How to rinseless wash your car | Autoblog Details

With water restrictions and conservation around the world, waterless or rinseless car washes have become more popular. But is it safe and do they cause scratches in your paint? Find out on this episode of Autoblog Details. Watch all our Autoblog Details videos for more quick car care tips from professional detailer Larry Kosilla.
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[00:00:00] With water restrictions and conservation around the world, rinse less washes have become wildly popular but are they safe and do they cause scratching in your paint? Find out today on this episode of Details. My name is Larry Kosilla and I'm a professional detailer. Together with Autoblog, we're creating the ultimate collection of quick car care videos. This is Autoblog Details.

[00:00:30] Here are the items you'll need for this task. First, make sure the paint is cooled to the touch. Hot paint will cause the cleaning fluid to evaporate quicker than normal because minimal water is being used. Evaporation means no lubrication, no lubrication means scratching. Use a one gallon jug purchased from the grocery store or fill a five gallon bucket with one gallon from your sink. You'll need at least six microfiber towels

[00:01:00] of 300 to 350 GSM, or grams per square meter, not too thin or not too thick, along with your favorite waterless or rinse less wash product. Dump one microfiber towel into the bucket and squeeze the water from the towel on top of the car allowing the water to drip down the sides, then immediately spray the rinse less wash on the wet area. This will ensure a minimum amount of water is used yet still provides lubrication from the product water mix. The mix will help lift the dirt prior to lightly wiping

[00:01:30] in straight lines with the wet microfiber towel. Repeat these steps from top to bottom rotating the microfiber towel after each swipe until every side is dirty then replace it with a clean, damp microfiber towel and repeat. As you progress to the lower portions of the paint, the vehicle will have more dirt or, if said another way, more tiny rocks that will require more lubrication to avoid marring the paint. So be sure to splash the area with the remaining one gallon of water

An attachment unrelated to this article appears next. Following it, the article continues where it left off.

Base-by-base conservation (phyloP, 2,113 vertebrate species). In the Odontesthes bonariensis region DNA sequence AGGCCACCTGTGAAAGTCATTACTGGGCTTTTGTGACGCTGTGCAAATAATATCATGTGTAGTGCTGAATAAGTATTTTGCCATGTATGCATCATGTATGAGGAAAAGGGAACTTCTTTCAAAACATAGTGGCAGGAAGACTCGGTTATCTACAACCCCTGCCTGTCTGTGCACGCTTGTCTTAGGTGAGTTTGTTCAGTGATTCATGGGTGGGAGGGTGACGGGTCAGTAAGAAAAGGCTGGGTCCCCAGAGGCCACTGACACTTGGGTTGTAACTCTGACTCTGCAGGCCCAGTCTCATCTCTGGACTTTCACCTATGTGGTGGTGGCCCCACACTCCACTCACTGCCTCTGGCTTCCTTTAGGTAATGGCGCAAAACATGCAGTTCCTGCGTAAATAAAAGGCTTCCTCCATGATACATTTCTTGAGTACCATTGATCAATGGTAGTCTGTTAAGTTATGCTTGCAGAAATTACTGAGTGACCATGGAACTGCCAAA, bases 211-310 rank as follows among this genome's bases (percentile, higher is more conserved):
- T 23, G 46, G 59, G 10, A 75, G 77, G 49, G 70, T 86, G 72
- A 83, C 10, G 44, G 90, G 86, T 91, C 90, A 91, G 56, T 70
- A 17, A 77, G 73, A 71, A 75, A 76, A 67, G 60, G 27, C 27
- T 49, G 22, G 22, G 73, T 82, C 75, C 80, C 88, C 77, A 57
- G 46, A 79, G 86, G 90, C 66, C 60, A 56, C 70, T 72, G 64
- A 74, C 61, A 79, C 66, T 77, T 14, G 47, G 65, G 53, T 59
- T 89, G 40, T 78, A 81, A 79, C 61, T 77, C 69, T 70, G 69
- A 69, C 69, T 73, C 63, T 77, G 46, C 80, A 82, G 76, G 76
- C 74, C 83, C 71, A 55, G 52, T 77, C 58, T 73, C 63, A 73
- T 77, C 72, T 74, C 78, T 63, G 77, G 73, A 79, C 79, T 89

[00:02:00] and apply a heavy layer of rinse less wash before wiping with several clean and damp microfiber towels. Now that the contaminants have been removed safely, I quickly spray wax the paint using a clean, dry microfiber towel to add a bit of shine and protection. Although I understand the need for rinse less or waterless washes, sometimes it's best to leave it dirty for an extra few days in order to hand wash it properly with free-flowing water than it is

[00:02:30] to clean it immediately in a less-safe manner, such as the one I just described. This is the dilemma we all face as obsessive car owners. Lastly, you can use the same technique on rims, but remember, brake dust particles are typically larger and harder than road grime, so you'll need a lot of lubrication and many towels that cannot ever be used on the paint. For more how-to car care videos, visit I'm Larry Kosilla from As always, thanks for watching and we'll see you next time. [00:02:56]

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